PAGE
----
Love and destiny, love and destiny. In China, they’re as inseparable as Chinese New Year and fireworks. So if you want to talk love in Mandarin Chinese, some of the best phrases invoke or suggest destiny. Here are some of my favorite idioms:
有缘千里来相会 (Yǒu yuán qiānlǐ lái xiānghui)
“We have the destiny to meet across a thousand miles.”
This is my favorite phrase combining love and destiny in Chinese, probably because my Chinese husband uses it all the time to refer to our marriage. It’s no wonder either — the use of distance perfectly captures how a foreigner and a Chinese, separated by thousands of miles and geography, came to love one another.
天配良缘 (Tiānpèi liángyuán)
“Destined (by heaven) to be a happy match (for marriage).”
This phrase offers a celestial way to put the destiny stamp on your love. There’s nothing stronger than saying that heaven — which is really a reference to “God” — is on the side of your relationship.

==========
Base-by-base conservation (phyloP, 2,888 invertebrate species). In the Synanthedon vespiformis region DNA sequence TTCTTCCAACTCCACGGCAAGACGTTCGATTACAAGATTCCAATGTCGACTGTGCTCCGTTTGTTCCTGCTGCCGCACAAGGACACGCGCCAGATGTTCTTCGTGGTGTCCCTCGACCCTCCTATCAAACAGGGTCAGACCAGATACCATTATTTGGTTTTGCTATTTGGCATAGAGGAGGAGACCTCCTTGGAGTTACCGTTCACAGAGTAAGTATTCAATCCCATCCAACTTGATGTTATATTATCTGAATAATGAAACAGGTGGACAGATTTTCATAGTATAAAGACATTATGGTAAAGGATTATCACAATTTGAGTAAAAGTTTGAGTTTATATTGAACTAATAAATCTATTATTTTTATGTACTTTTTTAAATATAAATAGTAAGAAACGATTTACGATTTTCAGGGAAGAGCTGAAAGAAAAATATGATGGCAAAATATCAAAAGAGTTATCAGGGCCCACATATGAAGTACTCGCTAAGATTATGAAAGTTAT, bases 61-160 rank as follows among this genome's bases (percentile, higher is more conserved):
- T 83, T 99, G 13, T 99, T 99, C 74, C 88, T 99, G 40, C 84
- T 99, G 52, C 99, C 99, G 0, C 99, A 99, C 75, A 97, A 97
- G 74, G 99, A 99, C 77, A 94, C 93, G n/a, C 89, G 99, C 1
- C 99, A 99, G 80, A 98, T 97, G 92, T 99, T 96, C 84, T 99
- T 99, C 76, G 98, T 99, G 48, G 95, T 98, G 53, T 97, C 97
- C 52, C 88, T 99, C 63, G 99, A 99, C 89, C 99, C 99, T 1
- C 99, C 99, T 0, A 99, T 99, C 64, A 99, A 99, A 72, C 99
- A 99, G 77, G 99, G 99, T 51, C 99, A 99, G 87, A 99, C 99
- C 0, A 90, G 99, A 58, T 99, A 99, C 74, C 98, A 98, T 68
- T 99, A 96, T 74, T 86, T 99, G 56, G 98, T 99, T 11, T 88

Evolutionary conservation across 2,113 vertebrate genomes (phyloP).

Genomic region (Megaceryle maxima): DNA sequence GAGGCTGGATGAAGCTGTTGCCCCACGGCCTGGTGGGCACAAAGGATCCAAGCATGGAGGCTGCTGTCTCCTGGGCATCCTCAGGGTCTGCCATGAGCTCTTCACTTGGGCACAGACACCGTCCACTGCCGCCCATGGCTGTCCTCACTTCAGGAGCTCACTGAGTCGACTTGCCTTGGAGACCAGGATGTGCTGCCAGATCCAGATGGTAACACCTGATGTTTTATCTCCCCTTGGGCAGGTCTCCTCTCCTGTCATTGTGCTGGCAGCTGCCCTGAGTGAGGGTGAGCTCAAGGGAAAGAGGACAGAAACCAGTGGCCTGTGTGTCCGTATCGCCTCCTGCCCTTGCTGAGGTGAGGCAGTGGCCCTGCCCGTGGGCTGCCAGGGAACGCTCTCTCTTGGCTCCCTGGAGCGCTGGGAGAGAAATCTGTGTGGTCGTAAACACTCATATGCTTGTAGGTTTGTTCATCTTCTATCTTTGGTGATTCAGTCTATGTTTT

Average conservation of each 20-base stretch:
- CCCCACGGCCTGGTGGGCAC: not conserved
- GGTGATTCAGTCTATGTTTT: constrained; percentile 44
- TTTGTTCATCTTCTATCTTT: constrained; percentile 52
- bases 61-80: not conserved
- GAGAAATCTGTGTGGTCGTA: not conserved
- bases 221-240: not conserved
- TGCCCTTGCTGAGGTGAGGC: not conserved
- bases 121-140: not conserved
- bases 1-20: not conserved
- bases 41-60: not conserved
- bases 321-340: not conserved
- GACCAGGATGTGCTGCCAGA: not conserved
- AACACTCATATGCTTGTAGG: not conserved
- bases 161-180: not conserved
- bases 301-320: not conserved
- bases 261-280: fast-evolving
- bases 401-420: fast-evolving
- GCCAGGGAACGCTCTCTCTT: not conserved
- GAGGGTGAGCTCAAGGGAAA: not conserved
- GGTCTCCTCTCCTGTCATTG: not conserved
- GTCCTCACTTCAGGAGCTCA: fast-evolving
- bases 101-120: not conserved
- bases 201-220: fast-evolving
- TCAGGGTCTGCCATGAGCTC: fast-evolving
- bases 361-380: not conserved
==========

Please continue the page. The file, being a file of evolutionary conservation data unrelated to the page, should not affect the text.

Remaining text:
天缘巧合 (Tiānyuán qiǎohé)
“A coincidence destined by heaven.”
Evoke the influence of heaven/”God” in describing how you and your loved one met/got together with this phrase. Also used for circumstances that seem like a “coincidence,” but, from a heavenly standpoint, were really meant to happen (which just make this your go-to pickup line).
心有灵犀一点通 (Xīn yǒu língxī yìdiǎn tōng)
“Lovers’ hearts are linked together and always beat as one.”
While the idea of two hearts as one burns with romance, this actually has cooler, more melancholy roots. It comes from a poem where the author, expressing his regret at never having the chance to marry his true love, penned this phrase. Think of it as capturing that Titanic “our hearts will go on” sentiment after lovers, meant to be together, become tragically ripped apart. This phrase could inspire romance, but also might just be the thing to say when that “perfect relationship” sinks.
What are your favorite Mandarin Chinese phrases to talk about love and destiny?